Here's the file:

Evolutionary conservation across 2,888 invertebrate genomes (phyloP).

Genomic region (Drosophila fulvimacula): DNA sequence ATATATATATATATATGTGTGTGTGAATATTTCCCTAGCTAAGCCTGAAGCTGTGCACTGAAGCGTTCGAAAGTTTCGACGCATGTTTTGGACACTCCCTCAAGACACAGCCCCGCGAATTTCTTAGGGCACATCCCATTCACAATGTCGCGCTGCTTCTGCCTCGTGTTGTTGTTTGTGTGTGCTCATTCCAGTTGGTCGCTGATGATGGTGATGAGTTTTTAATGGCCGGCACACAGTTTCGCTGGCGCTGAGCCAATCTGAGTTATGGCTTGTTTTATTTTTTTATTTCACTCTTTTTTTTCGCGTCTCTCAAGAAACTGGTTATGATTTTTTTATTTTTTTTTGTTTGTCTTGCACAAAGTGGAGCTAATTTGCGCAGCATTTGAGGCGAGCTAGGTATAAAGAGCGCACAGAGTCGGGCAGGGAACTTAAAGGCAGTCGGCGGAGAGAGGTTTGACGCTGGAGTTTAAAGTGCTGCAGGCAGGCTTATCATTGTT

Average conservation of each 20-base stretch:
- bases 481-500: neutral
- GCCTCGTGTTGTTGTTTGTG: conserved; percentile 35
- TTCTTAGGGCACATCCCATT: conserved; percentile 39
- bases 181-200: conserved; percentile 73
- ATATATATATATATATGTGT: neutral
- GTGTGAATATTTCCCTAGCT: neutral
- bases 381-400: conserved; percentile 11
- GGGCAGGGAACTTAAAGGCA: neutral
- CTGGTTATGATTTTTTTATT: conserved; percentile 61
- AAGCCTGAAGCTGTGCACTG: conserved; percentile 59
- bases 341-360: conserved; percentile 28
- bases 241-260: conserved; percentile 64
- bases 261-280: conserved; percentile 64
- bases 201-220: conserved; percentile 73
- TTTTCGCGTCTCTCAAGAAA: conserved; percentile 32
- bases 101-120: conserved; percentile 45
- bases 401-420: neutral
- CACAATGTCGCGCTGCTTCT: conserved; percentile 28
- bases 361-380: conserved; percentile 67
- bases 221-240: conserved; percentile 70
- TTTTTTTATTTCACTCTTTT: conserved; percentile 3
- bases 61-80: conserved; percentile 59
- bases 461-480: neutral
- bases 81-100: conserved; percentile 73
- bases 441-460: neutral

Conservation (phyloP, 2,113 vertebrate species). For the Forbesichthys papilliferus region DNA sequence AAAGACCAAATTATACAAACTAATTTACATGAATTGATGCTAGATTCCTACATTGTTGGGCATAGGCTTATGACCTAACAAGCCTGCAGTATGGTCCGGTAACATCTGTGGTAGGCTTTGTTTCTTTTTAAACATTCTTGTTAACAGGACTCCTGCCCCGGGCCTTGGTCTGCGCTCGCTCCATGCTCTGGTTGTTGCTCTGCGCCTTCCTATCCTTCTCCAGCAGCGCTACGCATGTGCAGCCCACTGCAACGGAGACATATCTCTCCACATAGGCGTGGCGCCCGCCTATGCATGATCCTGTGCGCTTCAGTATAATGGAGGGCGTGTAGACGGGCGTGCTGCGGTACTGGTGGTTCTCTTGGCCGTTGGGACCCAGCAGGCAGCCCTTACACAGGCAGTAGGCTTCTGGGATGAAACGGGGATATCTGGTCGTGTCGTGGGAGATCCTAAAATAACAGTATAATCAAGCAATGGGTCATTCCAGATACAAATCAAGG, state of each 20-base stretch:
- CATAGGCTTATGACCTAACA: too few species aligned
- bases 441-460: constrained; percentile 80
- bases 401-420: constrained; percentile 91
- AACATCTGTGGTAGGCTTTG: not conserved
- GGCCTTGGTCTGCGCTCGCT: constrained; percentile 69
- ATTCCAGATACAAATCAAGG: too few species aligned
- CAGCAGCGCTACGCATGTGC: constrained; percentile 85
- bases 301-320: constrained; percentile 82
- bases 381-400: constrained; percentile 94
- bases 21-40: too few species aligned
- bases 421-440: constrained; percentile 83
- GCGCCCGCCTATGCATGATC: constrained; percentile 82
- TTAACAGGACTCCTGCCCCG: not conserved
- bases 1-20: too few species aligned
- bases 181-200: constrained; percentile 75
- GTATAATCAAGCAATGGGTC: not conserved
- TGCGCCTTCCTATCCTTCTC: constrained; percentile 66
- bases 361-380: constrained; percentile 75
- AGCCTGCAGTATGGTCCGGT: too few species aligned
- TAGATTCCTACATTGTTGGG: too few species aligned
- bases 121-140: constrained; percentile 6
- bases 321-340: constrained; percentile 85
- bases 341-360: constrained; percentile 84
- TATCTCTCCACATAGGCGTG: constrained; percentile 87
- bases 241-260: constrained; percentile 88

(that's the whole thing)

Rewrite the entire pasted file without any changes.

Evolutionary conservation across 2,888 invertebrate genomes (phyloP).

Genomic region (Drosophila fulvimacula): DNA sequence ATATATATATATATATGTGTGTGTGAATATTTCCCTAGCTAAGCCTGAAGCTGTGCACTGAAGCGTTCGAAAGTTTCGACGCATGTTTTGGACACTCCCTCAAGACACAGCCCCGCGAATTTCTTAGGGCACATCCCATTCACAATGTCGCGCTGCTTCTGCCTCGTGTTGTTGTTTGTGTGTGCTCATTCCAGTTGGTCGCTGATGATGGTGATGAGTTTTTAATGGCCGGCACACAGTTTCGCTGGCGCTGAGCCAATCTGAGTTATGGCTTGTTTTATTTTTTTATTTCACTCTTTTTTTTCGCGTCTCTCAAGAAACTGGTTATGATTTTTTTATTTTTTTTTGTTTGTCTTGCACAAAGTGGAGCTAATTTGCGCAGCATTTGAGGCGAGCTAGGTATAAAGAGCGCACAGAGTCGGGCAGGGAACTTAAAGGCAGTCGGCGGAGAGAGGTTTGACGCTGGAGTTTAAAGTGCTGCAGGCAGGCTTATCATTGTT

Average conservation of each 20-base stretch:
- bases 481-500: neutral
- GCCTCGTGTTGTTGTTTGTG: conserved; percentile 35
- TTCTTAGGGCACATCCCATT: conserved; percentile 39
- bases 181-200: conserved; percentile 73
- ATATATATATATATATGTGT: neutral
- GTGTGAATATTTCCCTAGCT: neutral
- bases 381-400: conserved; percentile 11
- GGGCAGGGAACTTAAAGGCA: neutral
- CTGGTTATGATTTTTTTATT: conserved; percentile 61
- AAGCCTGAAGCTGTGCACTG: conserved; percentile 59
- bases 341-360: conserved; percentile 28
- bases 241-260: conserved; percentile 64
- bases 261-280: conserved; percentile 64
- bases 201-220: conserved; percentile 73
- TTTTCGCGTCTCTCAAGAAA: conserved; percentile 32
- bases 101-120: conserved; percentile 45
- bases 401-420: neutral
- CACAATGTCGCGCTGCTTCT: conserved; percentile 28
- bases 361-380: conserved; percentile 67
- bases 221-240: conserved; percentile 70
- TTTTTTTATTTCACTCTTTT: conserved; percentile 3
- bases 61-80: conserved; percentile 59
- bases 461-480: neutral
- bases 81-100: conserved; percentile 73
- bases 441-460: neutral

Conservation (phyloP, 2,113 vertebrate species). For the Forbesichthys papilliferus region DNA sequence AAAGACCAAATTATACAAACTAATTTACATGAATTGATGCTAGATTCCTACATTGTTGGGCATAGGCTTATGACCTAACAAGCCTGCAGTATGGTCCGGTAACATCTGTGGTAGGCTTTGTTTCTTTTTAAACATTCTTGTTAACAGGACTCCTGCCCCGGGCCTTGGTCTGCGCTCGCTCCATGCTCTGGTTGTTGCTCTGCGCCTTCCTATCCTTCTCCAGCAGCGCTACGCATGTGCAGCCCACTGCAACGGAGACATATCTCTCCACATAGGCGTGGCGCCCGCCTATGCATGATCCTGTGCGCTTCAGTATAATGGAGGGCGTGTAGACGGGCGTGCTGCGGTACTGGTGGTTCTCTTGGCCGTTGGGACCCAGCAGGCAGCCCTTACACAGGCAGTAGGCTTCTGGGATGAAACGGGGATATCTGGTCGTGTCGTGGGAGATCCTAAAATAACAGTATAATCAAGCAATGGGTCATTCCAGATACAAATCAAGG, state of each 20-base stretch:
- CATAGGCTTATGACCTAACA: too few species aligned
- bases 441-460: constrained; percentile 80
- bases 401-420: constrained; percentile 91
- AACATCTGTGGTAGGCTTTG: not conserved
- GGCCTTGGTCTGCGCTCGCT: constrained; percentile 69
- ATTCCAGATACAAATCAAGG: too few species aligned
- CAGCAGCGCTACGCATGTGC: constrained; percentile 85
- bases 301-320: constrained; percentile 82
- bases 381-400: constrained; percentile 94
- bases 21-40: too few species aligned
- bases 421-440: constrained; percentile 83
- GCGCCCGCCTATGCATGATC: constrained; percentile 82
- TTAACAGGACTCCTGCCCCG: not conserved
- bases 1-20: too few species aligned
- bases 181-200: constrained; percentile 75
- GTATAATCAAGCAATGGGTC: not conserved
- TGCGCCTTCCTATCCTTCTC: constrained; percentile 66
- bases 361-380: constrained; percentile 75
- AGCCTGCAGTATGGTCCGGT: too few species aligned
- TAGATTCCTACATTGTTGGG: too few species aligned
- bases 121-140: constrained; percentile 6
- bases 321-340: constrained; percentile 85
- bases 341-360: constrained; percentile 84
- TATCTCTCCACATAGGCGTG: constrained; percentile 87
- bases 241-260: constrained; percentile 88